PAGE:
which Thrasymachus
uses
is nothing but the interest
of the
position,
"justice
???? t? ? 338c2)
is not very apt for a definition.
contemporary

9.
value
start

the

of

nature

be ob-

should

to express
stronger"

his
(???

The

could be raised why Plato attaches
so much
question
to the just and unjust ruler, that he makes Thrasymachus
the exposition
of his views with a statement
on politics64).

that Thrasymachus
sets up
(231 f.) very aptly remarks
which
is the mirror image of Plato's.
Overall,
(...)
Thrasymachus'
tyrant is the mirror image of Socrates'
Philosopher-

Nicholson
"an

ideal

I may add yet another reason which induced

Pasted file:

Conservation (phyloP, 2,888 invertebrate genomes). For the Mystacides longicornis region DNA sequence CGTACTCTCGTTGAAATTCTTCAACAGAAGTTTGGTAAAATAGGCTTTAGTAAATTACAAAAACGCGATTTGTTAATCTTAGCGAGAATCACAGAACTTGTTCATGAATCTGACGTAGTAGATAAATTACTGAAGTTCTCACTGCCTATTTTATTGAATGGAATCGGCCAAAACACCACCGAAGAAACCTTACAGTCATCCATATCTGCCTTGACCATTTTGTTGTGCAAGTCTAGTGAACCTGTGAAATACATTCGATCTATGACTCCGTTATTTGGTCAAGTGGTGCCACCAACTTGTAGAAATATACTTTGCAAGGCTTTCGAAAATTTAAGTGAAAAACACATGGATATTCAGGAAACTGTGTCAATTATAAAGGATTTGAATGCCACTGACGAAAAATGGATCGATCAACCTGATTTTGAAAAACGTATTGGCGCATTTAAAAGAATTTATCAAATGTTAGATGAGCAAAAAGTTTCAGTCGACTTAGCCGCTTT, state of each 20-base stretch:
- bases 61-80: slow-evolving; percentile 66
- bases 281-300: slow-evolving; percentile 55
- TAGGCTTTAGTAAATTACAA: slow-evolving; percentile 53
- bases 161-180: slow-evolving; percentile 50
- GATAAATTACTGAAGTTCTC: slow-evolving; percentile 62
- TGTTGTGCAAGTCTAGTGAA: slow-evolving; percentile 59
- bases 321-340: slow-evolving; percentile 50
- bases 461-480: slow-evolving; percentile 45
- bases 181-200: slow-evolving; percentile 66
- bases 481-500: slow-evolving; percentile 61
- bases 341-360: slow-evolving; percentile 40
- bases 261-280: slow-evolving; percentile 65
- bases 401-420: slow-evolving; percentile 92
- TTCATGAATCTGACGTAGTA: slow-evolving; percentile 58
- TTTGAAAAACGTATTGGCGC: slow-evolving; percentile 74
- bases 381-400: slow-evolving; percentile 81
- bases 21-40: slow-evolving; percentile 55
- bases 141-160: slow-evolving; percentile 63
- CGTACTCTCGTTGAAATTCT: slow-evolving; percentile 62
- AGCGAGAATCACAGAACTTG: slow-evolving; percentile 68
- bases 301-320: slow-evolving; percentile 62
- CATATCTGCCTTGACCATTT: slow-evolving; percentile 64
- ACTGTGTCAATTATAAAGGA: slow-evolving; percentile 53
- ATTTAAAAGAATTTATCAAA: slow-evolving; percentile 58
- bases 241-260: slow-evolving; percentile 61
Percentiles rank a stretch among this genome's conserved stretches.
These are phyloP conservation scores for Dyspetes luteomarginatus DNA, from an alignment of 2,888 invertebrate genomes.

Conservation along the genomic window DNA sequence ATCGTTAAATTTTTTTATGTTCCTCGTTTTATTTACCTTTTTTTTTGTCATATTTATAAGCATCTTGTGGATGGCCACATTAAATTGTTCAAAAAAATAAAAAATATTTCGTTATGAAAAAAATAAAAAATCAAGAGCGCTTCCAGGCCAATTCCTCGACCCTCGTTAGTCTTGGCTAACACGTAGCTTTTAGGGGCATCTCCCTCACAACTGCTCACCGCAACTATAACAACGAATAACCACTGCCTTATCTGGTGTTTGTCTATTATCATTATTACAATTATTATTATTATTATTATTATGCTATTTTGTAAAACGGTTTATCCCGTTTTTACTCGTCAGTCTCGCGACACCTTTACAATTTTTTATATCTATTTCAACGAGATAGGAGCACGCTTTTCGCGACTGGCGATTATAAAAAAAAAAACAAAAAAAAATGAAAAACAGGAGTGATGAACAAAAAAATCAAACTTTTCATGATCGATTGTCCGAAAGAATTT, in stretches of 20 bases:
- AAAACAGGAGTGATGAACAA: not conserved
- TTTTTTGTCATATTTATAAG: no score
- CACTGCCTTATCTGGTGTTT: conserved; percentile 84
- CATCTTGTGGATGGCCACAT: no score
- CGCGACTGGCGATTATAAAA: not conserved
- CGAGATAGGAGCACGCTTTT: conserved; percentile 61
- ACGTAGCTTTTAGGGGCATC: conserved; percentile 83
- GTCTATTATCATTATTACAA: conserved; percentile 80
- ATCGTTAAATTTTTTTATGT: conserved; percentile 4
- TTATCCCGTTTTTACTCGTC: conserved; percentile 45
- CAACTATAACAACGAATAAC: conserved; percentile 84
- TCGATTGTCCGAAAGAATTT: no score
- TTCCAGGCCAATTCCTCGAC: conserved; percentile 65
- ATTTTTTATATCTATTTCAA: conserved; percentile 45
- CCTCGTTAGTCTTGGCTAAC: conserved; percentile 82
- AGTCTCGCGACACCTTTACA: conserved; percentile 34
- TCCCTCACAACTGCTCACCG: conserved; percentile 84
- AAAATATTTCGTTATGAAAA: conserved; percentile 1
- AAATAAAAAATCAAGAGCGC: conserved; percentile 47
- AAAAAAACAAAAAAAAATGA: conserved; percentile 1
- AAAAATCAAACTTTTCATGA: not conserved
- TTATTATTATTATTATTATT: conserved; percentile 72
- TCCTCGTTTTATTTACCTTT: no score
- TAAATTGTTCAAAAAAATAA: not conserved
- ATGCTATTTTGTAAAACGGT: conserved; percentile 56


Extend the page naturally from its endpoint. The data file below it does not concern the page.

on the ruler.
focus his attention
Thrasymachus
Ruler."

Plato

to make

63) This is not the place to develop the point, but I only want to mention the
fact that, in a certain sense, the definition of justice as developed by Socrates in
books II-IV, namely ta a?t?? p??tte??, is in reality only an expansion of the concept of ?s?t??. To speak in Aristotelian terms, the ?s?t?? which exists among the
three parts of the state, is a geometric analogy, i.e. each part gets its share according to its position (Ar. EN 1131bl2-16). Cf. Plato, Lg. 744b2-d3, ibid. 757a2-4).
64) It has already been noted that Maguire 151 ff. is wrong in maintaining that
in 343c-344c a shift is made from a political to a moral context, because
after having mentioned some instances of private unjust
Thrasymachus,
behaviour, immediately returns to the ruler, in this case the tyrant. Maguire's
follows
case is further weakened by the passage which immediately